Page 1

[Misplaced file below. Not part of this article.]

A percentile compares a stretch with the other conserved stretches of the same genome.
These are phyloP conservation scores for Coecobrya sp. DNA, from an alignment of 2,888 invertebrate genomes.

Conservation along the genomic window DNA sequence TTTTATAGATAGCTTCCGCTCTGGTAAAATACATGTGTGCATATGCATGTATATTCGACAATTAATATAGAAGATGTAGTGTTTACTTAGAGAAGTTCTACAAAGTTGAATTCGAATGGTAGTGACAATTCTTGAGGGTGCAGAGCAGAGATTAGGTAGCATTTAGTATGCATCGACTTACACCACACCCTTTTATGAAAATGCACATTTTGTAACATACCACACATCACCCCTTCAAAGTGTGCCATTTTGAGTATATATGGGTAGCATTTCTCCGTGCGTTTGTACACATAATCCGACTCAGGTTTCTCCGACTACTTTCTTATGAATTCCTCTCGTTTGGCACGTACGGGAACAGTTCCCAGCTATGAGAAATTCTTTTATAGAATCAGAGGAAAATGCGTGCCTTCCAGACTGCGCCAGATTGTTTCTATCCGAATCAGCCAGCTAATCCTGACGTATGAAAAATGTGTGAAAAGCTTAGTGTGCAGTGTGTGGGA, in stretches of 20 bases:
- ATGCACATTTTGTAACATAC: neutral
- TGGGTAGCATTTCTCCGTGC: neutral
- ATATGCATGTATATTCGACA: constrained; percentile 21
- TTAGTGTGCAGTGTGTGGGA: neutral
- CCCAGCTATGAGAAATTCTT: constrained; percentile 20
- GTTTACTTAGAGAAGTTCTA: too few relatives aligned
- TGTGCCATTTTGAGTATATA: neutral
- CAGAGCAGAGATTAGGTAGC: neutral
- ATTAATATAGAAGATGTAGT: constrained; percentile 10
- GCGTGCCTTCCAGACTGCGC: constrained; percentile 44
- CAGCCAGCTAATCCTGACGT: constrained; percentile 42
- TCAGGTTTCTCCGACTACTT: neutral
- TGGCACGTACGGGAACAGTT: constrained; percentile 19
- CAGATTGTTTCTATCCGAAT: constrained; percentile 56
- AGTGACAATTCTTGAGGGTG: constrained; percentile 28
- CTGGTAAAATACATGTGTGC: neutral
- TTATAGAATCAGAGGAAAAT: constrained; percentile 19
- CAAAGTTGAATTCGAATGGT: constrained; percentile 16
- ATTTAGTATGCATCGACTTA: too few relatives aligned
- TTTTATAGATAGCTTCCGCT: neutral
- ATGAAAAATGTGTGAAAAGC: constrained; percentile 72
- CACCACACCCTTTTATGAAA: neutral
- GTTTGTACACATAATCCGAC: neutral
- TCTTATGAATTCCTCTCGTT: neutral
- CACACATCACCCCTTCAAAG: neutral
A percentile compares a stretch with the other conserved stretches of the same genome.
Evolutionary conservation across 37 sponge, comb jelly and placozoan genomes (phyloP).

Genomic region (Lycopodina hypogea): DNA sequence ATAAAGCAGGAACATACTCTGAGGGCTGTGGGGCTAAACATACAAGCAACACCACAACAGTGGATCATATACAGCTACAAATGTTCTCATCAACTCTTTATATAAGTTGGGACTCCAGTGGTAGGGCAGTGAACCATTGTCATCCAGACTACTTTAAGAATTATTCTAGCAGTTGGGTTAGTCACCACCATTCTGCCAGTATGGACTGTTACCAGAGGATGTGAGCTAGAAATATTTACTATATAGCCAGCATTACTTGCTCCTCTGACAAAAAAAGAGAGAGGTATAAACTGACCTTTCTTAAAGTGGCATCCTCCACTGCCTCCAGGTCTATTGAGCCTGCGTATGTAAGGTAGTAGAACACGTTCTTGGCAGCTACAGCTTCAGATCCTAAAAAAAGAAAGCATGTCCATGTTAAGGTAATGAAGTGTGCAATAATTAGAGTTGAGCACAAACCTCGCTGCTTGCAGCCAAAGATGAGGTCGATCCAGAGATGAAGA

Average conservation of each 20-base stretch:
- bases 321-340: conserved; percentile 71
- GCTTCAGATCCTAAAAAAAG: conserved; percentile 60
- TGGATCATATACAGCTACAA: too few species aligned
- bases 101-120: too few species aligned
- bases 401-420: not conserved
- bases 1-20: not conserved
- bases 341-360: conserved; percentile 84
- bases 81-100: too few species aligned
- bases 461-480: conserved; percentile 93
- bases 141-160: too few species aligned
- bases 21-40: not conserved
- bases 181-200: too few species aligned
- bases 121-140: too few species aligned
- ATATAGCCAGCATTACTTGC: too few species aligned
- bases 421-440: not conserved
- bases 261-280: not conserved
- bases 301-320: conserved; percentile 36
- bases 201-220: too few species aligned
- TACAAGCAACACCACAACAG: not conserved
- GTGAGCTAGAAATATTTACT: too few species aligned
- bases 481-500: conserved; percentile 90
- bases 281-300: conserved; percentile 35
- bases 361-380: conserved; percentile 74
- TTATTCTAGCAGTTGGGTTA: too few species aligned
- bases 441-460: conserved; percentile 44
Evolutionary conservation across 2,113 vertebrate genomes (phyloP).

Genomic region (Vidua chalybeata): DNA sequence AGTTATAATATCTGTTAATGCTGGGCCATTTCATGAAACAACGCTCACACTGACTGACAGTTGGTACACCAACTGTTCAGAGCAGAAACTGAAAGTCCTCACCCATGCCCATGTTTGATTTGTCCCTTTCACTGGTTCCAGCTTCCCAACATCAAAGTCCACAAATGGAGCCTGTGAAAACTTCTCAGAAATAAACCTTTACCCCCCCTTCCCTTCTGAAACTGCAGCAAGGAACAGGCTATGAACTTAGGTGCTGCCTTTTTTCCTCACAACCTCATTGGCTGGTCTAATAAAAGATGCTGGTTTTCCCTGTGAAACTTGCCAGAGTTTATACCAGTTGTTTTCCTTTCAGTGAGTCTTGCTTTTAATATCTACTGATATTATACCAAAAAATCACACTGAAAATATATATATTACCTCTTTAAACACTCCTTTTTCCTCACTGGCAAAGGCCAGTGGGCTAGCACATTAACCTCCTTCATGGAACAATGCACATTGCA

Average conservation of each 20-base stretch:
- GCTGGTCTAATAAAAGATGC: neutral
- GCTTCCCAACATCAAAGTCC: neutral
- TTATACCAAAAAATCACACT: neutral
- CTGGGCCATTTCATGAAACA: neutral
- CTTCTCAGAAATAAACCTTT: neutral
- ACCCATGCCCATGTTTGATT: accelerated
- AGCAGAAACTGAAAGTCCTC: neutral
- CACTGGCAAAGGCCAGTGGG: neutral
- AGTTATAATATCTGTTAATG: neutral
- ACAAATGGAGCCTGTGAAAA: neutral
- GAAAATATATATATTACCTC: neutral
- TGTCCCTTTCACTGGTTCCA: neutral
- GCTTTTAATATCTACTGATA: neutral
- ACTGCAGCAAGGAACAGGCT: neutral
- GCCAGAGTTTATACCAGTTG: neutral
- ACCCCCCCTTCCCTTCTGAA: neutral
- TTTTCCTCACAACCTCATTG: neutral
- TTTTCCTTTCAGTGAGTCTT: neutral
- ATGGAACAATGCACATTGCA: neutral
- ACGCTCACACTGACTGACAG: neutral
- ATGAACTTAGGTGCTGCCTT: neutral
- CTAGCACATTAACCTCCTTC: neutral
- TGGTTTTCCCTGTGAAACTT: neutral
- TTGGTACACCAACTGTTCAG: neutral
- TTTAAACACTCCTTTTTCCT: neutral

THE CABIN BOOK, OR SKETCHES OF LIFE IN TEXAS By Charles Seal.slield J. WINCHESTER READ The Cabin Book at lodo.cornicabiabook FREEDOM: A NOVEL By Jonathan Franzen FARRAR, STRAUS AND GIROUX 576 PAGES, $28 WATCH a video with Jonathan Franzen at txio.comifranzen concept of good Texans, the national news being so dominated by bad ones,” the reader knows Franzen’s arrow is aimed right for the large white house on Pennsylvania Avenue. The stereotype of the brash, wealthy Texan emerged long before President George W. Bush entered office, but can the residents of all 50 states be so neatly parsed in the national imagination between good and bad as Texans can? Are there “good” North Dakotans and “bad” ones? Let’s take Maine. Are there “good” Mainers and “bad” ones? There are good and bad Americans everywhere, but Americans don’t love scolding bad Mainers the way they do bad Texans. To the wellintentioned liberal couple at the heart of Freedom, it seems as if the country has been hijacked by Texans who took things too far, as Texans tend to do. At least the “bad” ones. When Franzen introduces Vin Haven, there is every reason to expect that he will play up the bad Texan. Franzen’s novels may be dark and evoke a grim Midwestern mood, but he takes glee in satire. Who’s more fun to satirize than a wealthy, self-righteous, gun-toting, wacky Texan? Like other characters in Freedom, however, Vin Haven is hard to shake off as a caricature. Franzen deposits telling details into his characters’ lives. Haven may ride roughshod over those who don’t agree with him, but he also “was the Texan sort of nature lover,” Franzen writes, “who happily blasted cinnamon teal out of the sky but also spent hours raptly monitoring, via closed-circuit spy cam, the development of baby barn owls in a nest box on his property, and could expertly rhapsodize about the scaling patterns on a winter-plumage Baird’s sandpiper.” \(Franzen doesn’t waste timean avid birder, he uses his avocational knowledge here has done his homework about Texashe mentions names like Rusty Rose and Father Tom Pincelli \(“the `birding priest’ of the lower Rio Haven knows. Despite his wealth, Haven interacts much more smoothly than Walter with the poor West Virginians, and it is Haven who persuades them to move out of the cerulean warbler’s habitat the job Walter was hired to do. Haven’s wealth and fluid connections to America’s most powerful make him seem grandiose and untouchable, but he is more levelheaded and less self-centered than many others in this book. His environmental notions are draconianmountaintop removal isn’t exactly the best way to save a bird species but Haven comes across as strangely likable. Franzen pegs what’s so annoying about big, bad Texanstheir retrograde politics. But if you’re interested in human behavior, it’s impossible to ignore them. El Clay Smith is literary director of the Texas Book Festival. LOST BOOKS OF TEXAS Cabin Fever by Steven G. Kellman N 1844, WHEN THE BOSTON DAILY ADVERTISER proclaimed Charles Sealsfield “the great est American author,” the competition was sparse. Even so, Ralph Waldo Emerson, Nathaniel Hawthorne and Edgar Allan Poe were not chopped liver. But Sealsfield surpassed them in popularity, in part because a mystery surrounded his identity. At his death, in Switzerland in 1864, readers discovered that Sealsfield, who claimed to have been born in Pennsylvania, was the pseudonym of Karl Anton Postl, a fugitive priest born in Moravia. Postl fled the Metternich regime and made his way to New Orleans. A decade before Alexis de Tocqueville toured the United States to gather the observations published as Democracy in America, Sealsfield traveled widely and felt comfortable enough in his adopted English to write The United States of North America As They Are in Their Political, Religious and Social Relations Disillusioned by sectional animosities that would erupt in the Civil War, Sealsfield returned to Europe and wrote a novel in his native German titled Das Kajtenbuch The Cabin Book, or Sketches of Life in Texas Sealsfield’s most famous work. Fame, like oil, comes in spurts and sometimes leaves a messy residue. Until Fred Gipson’s Old Yeller in 1956, The Cabin Book, published in dozens of editions, had outsold all other fiction about Texas. It inspired German immigration to the Hill Country. Today The Cabin Book survives only on microfilm and faded pages in large libraries. Recently, Nabu Press issued a reformatted version of a 1923 edition. Responsible as much as any other novel for the image of Texas as an arena for frontier egalitarianism, The Cabin Book lives on as a scholarly curiosity. Anyone seeking to satisfy curiosity finds a frame narrative, a Lone Star Arabian Nights set in “the land where you sow nails at night, and find horseshoes in the morning.” Col. Morse, a newcomer from Maryland, regales a group of “grandee planters” with his ecstatic reactions to Texas: “It was to me a new, an enchanted world!” Lost for four days on the prairie, “an everlasting sea of grass,” he survives to recount colorful encounters and pungent conversations about the Texas Revolution, statehood and much else. Published five years after the Battle of San Jacinto and five years before Texas joined the Union, Sealsfield’s novel bears witness to the state’s messy infancy. Like other popular writers at the time, Sealsfield made readers wild with visions of the Wild West. His description of it as “the most beautiful country of the earth” can still evoke awe. Despite Sealsfield’s casual acceptance of slavery and his pas”democratic aristocrats,” his work can still induce Cabin Book fever. 10 Contributing writer Steven G. Kellman teaches at the University of Texas at San Antonio. 22 1 THE TEXAS OBSERVER WWW.TEXASOBSERVER.ORG